Arnold's Press Pause and Rewind: March 3rd
I have to say, this has been one of the better weeks in gaming for me. There was quite a bit of good news, and even a minor controversy. On the gaming side, I got MotorStorm on Thursday and it's quite the romp: very enjoyable game, but not without its faults. I'm still playing the daylights out of Virtua Fighter 5, and having Tekken: Dark Resurrection on top of that is a major plus. The other huge surprise to me was Gurumin for the PSP. I wasn't expecting anything more than a Dora the Explorer game, but seeing as how it was a Mastiff/Nihon-Falcom game, I held out some hope. It's a really splendid adventure game, and Ys fans will enjoy knowing that it stars the daughter of Adol. It feels awesome having so many great titles thrown at you; a little overwhelming - but awesome, nevertheless.
On top of Virtua Fighter 5, MotorStorm, Tekken: DR, and Gurumin, I also went out and picked up Resident Evil 4 and Shadow of the Colossus. These two came out during my year-plus departure from gaming, so I missed out. I played the first hour of Resident Evil 4 and I was extremely disappointed. Why are the controls still so clunky? Why can't I move while I aim/shoot? The off-centered third-person camera is really annoying, as is the camera panning which induces some crazy motion sickness. I got sick after playing for that hour, and had to stop -- the camera was just too much. I'll try to give it another whirl, and I'll update my thoughts next week.
On the other hand, Shadow of the Colossus is incredible. The scale of the game is absurd. Within the first 20 minutes of gameplay, I'm already facing a Colossus and I have to admit that it's breathtaking. With the progressive scan enabled, SotC looks like no other. Moreover, when you face that first Colossus and you begin to scale him...something in the brain just gets boggled. The concept is epic and downright exciting. I can't wait to play some more.
One is a Bigger Disservice Than the Other
Moving on, so how about this Sony and Kotaku controversy? In case you're not in the know, allow me to explain. A source within Sony tipped off Kotaku about a new PS3 feature that Phil Harrison will reveal at the Game Developers Conference this upcoming week. The feature is called PlayStation Home, and despite a request from the source to not publish the tip, Kotaku still went ahead with the story. Sony sent them an email requesting the removal of the story, because it was so heavily secreted. Kotaku refused to comply, and Sony said that if they didn't, they'd tarnish their relationship with them...and so that happened. Sony severed their relations with Kotaku, but then apologized and re-instated them a few hours later.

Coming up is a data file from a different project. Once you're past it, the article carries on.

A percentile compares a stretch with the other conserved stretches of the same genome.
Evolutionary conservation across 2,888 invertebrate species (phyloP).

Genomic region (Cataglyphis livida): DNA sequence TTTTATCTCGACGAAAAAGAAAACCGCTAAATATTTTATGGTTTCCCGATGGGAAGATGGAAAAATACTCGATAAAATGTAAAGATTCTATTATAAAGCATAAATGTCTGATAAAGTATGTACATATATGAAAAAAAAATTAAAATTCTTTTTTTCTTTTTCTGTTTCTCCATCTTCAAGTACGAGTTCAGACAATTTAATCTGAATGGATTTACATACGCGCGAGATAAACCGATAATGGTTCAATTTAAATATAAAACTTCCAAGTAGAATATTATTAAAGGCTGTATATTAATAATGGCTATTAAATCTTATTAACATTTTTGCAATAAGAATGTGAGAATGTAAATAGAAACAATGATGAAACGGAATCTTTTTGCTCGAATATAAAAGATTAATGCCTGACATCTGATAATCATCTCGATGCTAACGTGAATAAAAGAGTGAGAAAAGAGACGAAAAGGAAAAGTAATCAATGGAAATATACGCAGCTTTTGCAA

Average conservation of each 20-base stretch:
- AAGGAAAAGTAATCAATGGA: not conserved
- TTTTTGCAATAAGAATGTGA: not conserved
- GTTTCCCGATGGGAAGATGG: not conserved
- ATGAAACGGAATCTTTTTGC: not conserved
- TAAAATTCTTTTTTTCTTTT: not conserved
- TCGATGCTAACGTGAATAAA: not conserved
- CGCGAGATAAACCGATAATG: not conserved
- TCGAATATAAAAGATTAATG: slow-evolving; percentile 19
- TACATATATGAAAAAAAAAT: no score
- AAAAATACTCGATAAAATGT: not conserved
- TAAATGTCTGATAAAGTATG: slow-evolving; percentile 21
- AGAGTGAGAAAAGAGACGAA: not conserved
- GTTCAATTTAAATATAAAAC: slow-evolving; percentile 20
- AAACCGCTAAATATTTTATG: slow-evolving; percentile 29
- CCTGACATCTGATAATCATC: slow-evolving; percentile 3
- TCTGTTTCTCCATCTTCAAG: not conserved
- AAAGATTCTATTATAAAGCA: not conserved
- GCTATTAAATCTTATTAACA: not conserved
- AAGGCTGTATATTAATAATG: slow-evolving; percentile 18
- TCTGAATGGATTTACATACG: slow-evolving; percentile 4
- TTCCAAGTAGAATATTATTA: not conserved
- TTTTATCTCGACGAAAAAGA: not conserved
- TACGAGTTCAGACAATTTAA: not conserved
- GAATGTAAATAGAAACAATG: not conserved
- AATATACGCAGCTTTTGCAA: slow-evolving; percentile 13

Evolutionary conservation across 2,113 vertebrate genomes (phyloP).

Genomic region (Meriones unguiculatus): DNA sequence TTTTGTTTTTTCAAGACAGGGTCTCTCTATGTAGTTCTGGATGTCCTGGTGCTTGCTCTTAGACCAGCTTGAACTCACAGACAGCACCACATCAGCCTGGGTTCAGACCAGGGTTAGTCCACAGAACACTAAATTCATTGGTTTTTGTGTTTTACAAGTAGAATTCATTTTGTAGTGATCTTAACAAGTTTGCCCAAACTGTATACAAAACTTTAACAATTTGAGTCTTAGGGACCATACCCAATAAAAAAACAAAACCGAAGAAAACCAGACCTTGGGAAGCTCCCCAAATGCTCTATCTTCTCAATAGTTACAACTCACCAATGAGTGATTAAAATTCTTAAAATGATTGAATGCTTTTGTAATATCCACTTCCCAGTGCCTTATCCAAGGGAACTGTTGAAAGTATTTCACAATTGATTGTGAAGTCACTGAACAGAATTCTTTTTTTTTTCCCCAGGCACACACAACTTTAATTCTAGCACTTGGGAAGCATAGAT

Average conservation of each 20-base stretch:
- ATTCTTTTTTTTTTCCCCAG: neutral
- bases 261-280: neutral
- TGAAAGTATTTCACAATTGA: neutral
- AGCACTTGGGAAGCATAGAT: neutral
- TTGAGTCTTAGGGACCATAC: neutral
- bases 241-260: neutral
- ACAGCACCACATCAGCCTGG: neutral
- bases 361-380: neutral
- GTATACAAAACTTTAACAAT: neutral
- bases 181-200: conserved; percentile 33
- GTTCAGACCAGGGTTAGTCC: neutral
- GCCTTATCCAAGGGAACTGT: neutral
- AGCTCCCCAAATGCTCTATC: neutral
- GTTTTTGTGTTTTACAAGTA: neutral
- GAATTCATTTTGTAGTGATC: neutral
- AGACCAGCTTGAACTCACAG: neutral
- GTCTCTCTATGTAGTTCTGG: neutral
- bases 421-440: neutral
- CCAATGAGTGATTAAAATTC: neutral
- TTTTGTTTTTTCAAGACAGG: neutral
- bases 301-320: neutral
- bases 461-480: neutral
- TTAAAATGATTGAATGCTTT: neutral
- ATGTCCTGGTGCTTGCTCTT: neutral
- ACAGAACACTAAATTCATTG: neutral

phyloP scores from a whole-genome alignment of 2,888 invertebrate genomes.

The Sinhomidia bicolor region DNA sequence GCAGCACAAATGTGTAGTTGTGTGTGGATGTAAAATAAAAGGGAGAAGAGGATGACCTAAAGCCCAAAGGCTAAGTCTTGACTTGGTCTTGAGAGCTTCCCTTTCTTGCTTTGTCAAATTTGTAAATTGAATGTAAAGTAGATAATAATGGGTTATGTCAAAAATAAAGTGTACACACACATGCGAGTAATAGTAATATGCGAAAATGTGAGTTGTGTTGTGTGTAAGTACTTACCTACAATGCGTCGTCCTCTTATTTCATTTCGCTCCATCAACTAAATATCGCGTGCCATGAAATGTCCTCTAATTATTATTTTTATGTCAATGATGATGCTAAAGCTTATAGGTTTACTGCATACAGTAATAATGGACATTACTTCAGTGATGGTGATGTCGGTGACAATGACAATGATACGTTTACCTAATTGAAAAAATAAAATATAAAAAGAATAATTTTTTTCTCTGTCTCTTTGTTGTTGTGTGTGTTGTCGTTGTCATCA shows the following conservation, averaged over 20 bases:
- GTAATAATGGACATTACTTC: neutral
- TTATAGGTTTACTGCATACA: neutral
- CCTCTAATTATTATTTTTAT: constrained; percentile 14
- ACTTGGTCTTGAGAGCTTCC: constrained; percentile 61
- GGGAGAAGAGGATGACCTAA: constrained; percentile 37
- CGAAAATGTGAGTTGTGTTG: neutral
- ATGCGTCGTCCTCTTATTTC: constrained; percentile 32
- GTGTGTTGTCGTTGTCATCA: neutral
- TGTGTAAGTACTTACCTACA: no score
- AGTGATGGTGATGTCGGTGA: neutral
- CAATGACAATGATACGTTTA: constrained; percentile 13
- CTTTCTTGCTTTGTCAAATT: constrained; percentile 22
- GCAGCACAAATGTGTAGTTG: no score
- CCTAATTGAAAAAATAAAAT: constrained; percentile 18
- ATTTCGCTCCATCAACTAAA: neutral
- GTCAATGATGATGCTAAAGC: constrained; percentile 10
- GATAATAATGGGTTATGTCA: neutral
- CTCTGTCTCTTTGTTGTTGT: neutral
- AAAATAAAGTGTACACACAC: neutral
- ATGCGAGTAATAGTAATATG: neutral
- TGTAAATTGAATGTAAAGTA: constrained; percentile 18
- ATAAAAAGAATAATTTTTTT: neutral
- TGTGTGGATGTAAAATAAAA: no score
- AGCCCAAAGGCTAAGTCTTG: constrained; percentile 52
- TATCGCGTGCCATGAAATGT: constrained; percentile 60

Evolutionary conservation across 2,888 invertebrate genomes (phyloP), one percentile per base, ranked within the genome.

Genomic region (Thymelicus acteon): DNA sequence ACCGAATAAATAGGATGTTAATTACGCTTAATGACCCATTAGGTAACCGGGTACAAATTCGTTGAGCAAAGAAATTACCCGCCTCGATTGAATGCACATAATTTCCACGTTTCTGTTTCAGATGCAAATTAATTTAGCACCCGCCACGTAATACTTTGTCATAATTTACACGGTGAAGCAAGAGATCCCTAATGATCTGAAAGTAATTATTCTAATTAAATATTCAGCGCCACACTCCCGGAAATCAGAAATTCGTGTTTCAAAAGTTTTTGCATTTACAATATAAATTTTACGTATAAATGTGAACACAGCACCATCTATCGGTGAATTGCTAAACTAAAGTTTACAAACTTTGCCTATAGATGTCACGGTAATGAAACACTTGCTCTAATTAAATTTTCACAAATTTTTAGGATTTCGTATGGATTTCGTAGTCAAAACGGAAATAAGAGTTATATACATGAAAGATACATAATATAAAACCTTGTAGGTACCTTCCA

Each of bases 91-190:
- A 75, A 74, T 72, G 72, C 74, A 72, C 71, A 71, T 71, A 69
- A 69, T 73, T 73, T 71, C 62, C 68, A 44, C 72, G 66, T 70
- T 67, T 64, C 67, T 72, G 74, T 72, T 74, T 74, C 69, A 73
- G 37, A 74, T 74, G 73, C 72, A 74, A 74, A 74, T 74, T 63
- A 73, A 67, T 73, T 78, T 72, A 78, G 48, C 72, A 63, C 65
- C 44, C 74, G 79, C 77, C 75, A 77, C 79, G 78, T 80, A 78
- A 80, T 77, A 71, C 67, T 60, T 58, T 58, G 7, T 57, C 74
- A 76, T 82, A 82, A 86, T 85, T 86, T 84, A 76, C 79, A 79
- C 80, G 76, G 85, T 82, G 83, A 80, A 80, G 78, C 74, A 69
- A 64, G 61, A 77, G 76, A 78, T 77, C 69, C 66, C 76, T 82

So who's right and who's wrong? Well, I can't comment on the rights or wrongs, but I do have an opinion regarding the matter. Sony's ultimatum wasn't exactly harsh considering that Kotaku haven't exactly been the most professional of publications to cover Sony's downfalls. Ben and I have reported on almost every negative tidbit relating to Sony. We don't sugarcoat it for them, but we do it with a bit more character and professionalism than some of the more stark game blogs out there with an agenda against Sony. Based on how some of these game blogs handle Sony stories, it wasn't surprising to see SCEA get so upset. If anything, SCEA should've held out, because this would've been forgotten by the next day. Likewise, hopefully it'd have also encouraged writers out there to wield a bit more diplomacy with their keystrokes.
If I were in the situation (and I have been), I'd have complied. Call it a disservice to my readers, but the bigger picture is that it'd be an even bigger disservice to my readers when all our Sony coverage suddenly disappears -- all because I didn't want to take down one article. I was in a similar situation when I made some blunt remarks about Eidos' booth and poor showing at E3 2004 (it was indeed very poor, I stand by that)...they wiped me off their list, but they were much hastier about it than Sony was with Kotaku. Oh well, such is the media industry -- PR people will get mad at you very often, but you have to go about things like this the proper way.
This Stuff is Crazier Than the Stock Market
Lastly, I'm beginning to wonder a few things about the sales of the PSP, PS3, and Wii. It seems like the X360's sales numbers have leveled (more or less), meanwhile the PSP continues to fluctuate up and down, the PS3 is right behind the X360, and the Wii is enjoying some big sales. It almost reminds me of what happened two generations ago, and how Nintendo came out very strong in sales with the N64 until Fall 1997 saw the PlayStation with an all new Final Fantasy. The main question is: will the Nintendo Wii maintain its success? Because thus far, a number of analysts have all agreed that the system will end up last in console sales, which is sort of hard to believe. Will the Wii actually experience such a radical halt in sales leaving in the distant 3rd it's predicted to be in?
It's impressive that the PS3 sold over 200k consoles in January here in the US, especially considering that January had not one PS3 game released, and December wasn't any better. In Japan, though...the PS3 isn't fairing too well at the moment. Monthly sales are just around 100k, which isn't super hot. But Japan's PS3 game list is actually weaker that ours in the States. It's important to not count out a console, especially this early in the race. The Nintendo DS wasn't exactly a powerhouse early on in its life, but some incredible games and a revised price-tag changed all of that around for Nintendo. Having said that, better game software in Japan should help the PS3 perform properly...just look at how Monster Hunter Portable 2nd helped sell 100k PSP's last week in Japan. Software really is the key.
3/3/2007 Arnold Katayev